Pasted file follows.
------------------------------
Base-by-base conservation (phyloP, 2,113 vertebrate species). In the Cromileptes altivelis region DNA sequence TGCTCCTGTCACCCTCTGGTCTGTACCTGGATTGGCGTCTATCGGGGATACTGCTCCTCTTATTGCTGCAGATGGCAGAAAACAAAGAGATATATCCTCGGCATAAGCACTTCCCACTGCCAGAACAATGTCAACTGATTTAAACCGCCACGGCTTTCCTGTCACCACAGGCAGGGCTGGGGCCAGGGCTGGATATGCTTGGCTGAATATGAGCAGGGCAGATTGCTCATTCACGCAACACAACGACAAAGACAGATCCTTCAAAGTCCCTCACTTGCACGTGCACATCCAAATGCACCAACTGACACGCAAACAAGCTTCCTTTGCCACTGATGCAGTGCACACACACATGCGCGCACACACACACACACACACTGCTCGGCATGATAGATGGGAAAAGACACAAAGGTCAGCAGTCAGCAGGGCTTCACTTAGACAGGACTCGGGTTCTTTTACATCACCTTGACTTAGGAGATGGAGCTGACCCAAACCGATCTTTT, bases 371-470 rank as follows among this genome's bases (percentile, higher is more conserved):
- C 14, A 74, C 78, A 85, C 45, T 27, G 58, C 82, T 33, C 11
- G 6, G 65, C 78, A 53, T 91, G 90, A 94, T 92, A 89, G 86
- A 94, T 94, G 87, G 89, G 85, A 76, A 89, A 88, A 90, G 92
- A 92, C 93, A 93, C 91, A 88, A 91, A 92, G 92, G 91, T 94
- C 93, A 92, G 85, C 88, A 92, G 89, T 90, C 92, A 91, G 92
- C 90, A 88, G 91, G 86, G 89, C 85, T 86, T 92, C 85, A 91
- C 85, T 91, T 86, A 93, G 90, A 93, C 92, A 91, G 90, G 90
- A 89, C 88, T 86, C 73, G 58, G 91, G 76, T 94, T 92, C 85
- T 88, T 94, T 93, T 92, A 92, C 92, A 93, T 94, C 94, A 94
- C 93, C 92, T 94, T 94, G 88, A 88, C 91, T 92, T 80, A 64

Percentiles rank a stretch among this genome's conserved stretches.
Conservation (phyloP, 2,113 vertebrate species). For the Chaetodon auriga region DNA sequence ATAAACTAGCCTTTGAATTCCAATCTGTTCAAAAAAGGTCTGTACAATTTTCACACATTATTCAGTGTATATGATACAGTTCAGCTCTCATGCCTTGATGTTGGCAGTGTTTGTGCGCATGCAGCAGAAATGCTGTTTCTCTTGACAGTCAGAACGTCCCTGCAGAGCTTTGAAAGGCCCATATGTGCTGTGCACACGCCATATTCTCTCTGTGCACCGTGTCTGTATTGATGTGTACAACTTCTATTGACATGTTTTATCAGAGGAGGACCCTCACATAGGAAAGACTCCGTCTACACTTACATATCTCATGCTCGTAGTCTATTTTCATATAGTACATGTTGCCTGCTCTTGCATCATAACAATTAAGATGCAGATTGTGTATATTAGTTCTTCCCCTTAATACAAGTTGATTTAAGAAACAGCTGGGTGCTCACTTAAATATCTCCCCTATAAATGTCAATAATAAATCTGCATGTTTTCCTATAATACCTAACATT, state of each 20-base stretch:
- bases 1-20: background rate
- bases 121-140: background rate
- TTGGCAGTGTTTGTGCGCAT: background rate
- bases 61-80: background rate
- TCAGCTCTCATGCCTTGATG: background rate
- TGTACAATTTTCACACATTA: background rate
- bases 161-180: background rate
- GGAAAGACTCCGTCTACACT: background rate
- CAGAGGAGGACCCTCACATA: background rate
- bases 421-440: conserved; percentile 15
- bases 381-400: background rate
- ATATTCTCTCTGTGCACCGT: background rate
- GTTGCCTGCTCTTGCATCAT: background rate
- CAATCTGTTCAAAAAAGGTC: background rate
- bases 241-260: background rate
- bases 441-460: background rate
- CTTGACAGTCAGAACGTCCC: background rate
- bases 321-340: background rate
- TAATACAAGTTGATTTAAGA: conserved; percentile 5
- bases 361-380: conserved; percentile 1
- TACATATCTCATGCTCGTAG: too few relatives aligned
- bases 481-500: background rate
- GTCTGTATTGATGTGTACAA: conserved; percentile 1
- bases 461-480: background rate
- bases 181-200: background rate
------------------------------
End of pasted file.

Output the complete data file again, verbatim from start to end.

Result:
Base-by-base conservation (phyloP, 2,113 vertebrate species). In the Cromileptes altivelis region DNA sequence TGCTCCTGTCACCCTCTGGTCTGTACCTGGATTGGCGTCTATCGGGGATACTGCTCCTCTTATTGCTGCAGATGGCAGAAAACAAAGAGATATATCCTCGGCATAAGCACTTCCCACTGCCAGAACAATGTCAACTGATTTAAACCGCCACGGCTTTCCTGTCACCACAGGCAGGGCTGGGGCCAGGGCTGGATATGCTTGGCTGAATATGAGCAGGGCAGATTGCTCATTCACGCAACACAACGACAAAGACAGATCCTTCAAAGTCCCTCACTTGCACGTGCACATCCAAATGCACCAACTGACACGCAAACAAGCTTCCTTTGCCACTGATGCAGTGCACACACACATGCGCGCACACACACACACACACACTGCTCGGCATGATAGATGGGAAAAGACACAAAGGTCAGCAGTCAGCAGGGCTTCACTTAGACAGGACTCGGGTTCTTTTACATCACCTTGACTTAGGAGATGGAGCTGACCCAAACCGATCTTTT, bases 371-470 rank as follows among this genome's bases (percentile, higher is more conserved):
- C 14, A 74, C 78, A 85, C 45, T 27, G 58, C 82, T 33, C 11
- G 6, G 65, C 78, A 53, T 91, G 90, A 94, T 92, A 89, G 86
- A 94, T 94, G 87, G 89, G 85, A 76, A 89, A 88, A 90, G 92
- A 92, C 93, A 93, C 91, A 88, A 91, A 92, G 92, G 91, T 94
- C 93, A 92, G 85, C 88, A 92, G 89, T 90, C 92, A 91, G 92
- C 90, A 88, G 91, G 86, G 89, C 85, T 86, T 92, C 85, A 91
- C 85, T 91, T 86, A 93, G 90, A 93, C 92, A 91, G 90, G 90
- A 89, C 88, T 86, C 73, G 58, G 91, G 76, T 94, T 92, C 85
- T 88, T 94, T 93, T 92, A 92, C 92, A 93, T 94, C 94, A 94
- C 93, C 92, T 94, T 94, G 88, A 88, C 91, T 92, T 80, A 64

Percentiles rank a stretch among this genome's conserved stretches.
Conservation (phyloP, 2,113 vertebrate species). For the Chaetodon auriga region DNA sequence ATAAACTAGCCTTTGAATTCCAATCTGTTCAAAAAAGGTCTGTACAATTTTCACACATTATTCAGTGTATATGATACAGTTCAGCTCTCATGCCTTGATGTTGGCAGTGTTTGTGCGCATGCAGCAGAAATGCTGTTTCTCTTGACAGTCAGAACGTCCCTGCAGAGCTTTGAAAGGCCCATATGTGCTGTGCACACGCCATATTCTCTCTGTGCACCGTGTCTGTATTGATGTGTACAACTTCTATTGACATGTTTTATCAGAGGAGGACCCTCACATAGGAAAGACTCCGTCTACACTTACATATCTCATGCTCGTAGTCTATTTTCATATAGTACATGTTGCCTGCTCTTGCATCATAACAATTAAGATGCAGATTGTGTATATTAGTTCTTCCCCTTAATACAAGTTGATTTAAGAAACAGCTGGGTGCTCACTTAAATATCTCCCCTATAAATGTCAATAATAAATCTGCATGTTTTCCTATAATACCTAACATT, state of each 20-base stretch:
- bases 1-20: background rate
- bases 121-140: background rate
- TTGGCAGTGTTTGTGCGCAT: background rate
- bases 61-80: background rate
- TCAGCTCTCATGCCTTGATG: background rate
- TGTACAATTTTCACACATTA: background rate
- bases 161-180: background rate
- GGAAAGACTCCGTCTACACT: background rate
- CAGAGGAGGACCCTCACATA: background rate
- bases 421-440: conserved; percentile 15
- bases 381-400: background rate
- ATATTCTCTCTGTGCACCGT: background rate
- GTTGCCTGCTCTTGCATCAT: background rate
- CAATCTGTTCAAAAAAGGTC: background rate
- bases 241-260: background rate
- bases 441-460: background rate
- CTTGACAGTCAGAACGTCCC: background rate
- bases 321-340: background rate
- TAATACAAGTTGATTTAAGA: conserved; percentile 5
- bases 361-380: conserved; percentile 1
- TACATATCTCATGCTCGTAG: too few relatives aligned
- bases 481-500: background rate
- GTCTGTATTGATGTGTACAA: conserved; percentile 1
- bases 461-480: background rate
- bases 181-200: background rate